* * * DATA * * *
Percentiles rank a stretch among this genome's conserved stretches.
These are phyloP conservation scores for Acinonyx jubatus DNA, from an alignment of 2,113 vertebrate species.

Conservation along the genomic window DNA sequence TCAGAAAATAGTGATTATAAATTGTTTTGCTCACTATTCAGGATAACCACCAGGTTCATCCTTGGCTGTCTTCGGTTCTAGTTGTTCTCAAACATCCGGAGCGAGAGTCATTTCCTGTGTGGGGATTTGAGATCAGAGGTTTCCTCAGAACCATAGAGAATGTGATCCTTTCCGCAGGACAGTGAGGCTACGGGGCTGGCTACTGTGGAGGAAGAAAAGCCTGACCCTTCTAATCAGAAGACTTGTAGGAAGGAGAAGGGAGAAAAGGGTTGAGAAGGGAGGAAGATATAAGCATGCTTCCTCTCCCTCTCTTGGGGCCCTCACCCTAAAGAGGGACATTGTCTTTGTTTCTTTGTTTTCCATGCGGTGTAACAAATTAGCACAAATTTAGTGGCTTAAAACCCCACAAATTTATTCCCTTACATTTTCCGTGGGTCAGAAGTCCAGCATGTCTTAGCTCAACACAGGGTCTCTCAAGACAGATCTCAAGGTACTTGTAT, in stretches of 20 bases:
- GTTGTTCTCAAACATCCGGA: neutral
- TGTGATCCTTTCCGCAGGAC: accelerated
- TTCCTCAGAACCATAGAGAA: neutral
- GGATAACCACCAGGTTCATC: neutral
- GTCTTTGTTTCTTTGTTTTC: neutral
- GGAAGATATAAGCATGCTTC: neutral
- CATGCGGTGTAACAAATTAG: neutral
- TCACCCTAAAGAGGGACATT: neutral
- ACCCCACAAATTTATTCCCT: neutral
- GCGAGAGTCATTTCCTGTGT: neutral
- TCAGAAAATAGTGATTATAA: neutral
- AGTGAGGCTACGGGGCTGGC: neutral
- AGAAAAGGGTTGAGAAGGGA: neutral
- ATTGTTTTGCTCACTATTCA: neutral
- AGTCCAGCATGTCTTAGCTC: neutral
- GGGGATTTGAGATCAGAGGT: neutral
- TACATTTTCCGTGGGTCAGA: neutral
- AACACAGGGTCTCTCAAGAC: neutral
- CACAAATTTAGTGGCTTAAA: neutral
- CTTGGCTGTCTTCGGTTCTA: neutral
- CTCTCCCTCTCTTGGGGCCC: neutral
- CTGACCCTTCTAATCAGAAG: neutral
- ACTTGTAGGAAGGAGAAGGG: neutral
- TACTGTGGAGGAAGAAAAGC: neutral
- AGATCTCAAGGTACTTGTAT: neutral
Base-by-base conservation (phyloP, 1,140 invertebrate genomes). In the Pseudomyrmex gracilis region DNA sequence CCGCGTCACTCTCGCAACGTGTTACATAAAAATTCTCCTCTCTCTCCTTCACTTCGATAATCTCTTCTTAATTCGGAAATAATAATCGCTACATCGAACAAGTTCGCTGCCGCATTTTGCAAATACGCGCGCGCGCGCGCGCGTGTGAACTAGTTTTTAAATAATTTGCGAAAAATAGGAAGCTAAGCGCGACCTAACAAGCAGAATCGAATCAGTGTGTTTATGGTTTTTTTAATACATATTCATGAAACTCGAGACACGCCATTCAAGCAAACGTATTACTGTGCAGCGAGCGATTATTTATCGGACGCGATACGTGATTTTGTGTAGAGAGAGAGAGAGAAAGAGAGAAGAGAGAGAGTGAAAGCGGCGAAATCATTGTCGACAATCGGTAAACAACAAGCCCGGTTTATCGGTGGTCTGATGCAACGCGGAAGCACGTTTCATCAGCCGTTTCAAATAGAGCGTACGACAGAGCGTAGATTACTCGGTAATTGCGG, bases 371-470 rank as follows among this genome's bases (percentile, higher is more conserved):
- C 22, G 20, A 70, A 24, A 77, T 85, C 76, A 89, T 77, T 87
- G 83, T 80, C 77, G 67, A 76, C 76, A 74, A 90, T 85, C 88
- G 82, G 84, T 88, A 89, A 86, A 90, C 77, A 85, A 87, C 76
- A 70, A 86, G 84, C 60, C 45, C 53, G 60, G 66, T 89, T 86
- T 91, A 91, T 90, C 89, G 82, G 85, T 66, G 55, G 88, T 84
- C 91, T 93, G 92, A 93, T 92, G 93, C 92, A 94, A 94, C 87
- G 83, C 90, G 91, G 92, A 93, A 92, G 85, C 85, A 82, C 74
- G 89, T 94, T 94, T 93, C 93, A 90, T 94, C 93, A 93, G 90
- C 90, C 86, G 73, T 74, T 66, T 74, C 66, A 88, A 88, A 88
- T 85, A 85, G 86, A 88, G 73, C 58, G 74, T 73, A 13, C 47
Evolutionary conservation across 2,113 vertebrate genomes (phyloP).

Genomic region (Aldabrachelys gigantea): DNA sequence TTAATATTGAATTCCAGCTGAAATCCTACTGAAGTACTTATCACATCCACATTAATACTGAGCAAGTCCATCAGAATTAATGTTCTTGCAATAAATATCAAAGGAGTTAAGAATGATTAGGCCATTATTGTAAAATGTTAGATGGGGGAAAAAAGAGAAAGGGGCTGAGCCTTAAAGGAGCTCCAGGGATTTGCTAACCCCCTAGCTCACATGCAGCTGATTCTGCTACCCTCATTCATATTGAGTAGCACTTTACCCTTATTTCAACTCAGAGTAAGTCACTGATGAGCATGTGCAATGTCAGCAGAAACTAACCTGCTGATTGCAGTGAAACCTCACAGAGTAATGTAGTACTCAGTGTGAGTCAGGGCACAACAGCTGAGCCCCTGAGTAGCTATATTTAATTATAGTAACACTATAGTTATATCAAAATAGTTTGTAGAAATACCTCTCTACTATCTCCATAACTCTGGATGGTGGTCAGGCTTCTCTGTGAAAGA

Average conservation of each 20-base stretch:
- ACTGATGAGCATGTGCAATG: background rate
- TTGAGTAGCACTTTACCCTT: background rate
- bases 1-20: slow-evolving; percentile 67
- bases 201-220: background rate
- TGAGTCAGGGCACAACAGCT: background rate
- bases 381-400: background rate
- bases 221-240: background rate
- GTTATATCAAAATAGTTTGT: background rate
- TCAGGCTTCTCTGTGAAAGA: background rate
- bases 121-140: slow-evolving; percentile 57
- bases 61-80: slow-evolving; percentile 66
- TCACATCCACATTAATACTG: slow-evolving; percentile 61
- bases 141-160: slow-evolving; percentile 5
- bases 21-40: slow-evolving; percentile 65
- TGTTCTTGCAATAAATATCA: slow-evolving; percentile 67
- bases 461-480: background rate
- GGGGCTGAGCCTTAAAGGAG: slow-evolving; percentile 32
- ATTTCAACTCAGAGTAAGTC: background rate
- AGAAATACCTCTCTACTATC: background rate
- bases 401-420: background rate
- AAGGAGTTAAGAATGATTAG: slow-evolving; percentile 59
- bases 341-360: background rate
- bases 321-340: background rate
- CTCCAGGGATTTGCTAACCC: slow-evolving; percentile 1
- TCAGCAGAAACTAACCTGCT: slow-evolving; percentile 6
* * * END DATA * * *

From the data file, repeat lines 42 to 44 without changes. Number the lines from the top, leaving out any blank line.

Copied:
Average conservation of each 20-base stretch:
- ACTGATGAGCATGTGCAATG: background rate
- TTGAGTAGCACTTTACCCTT: background rate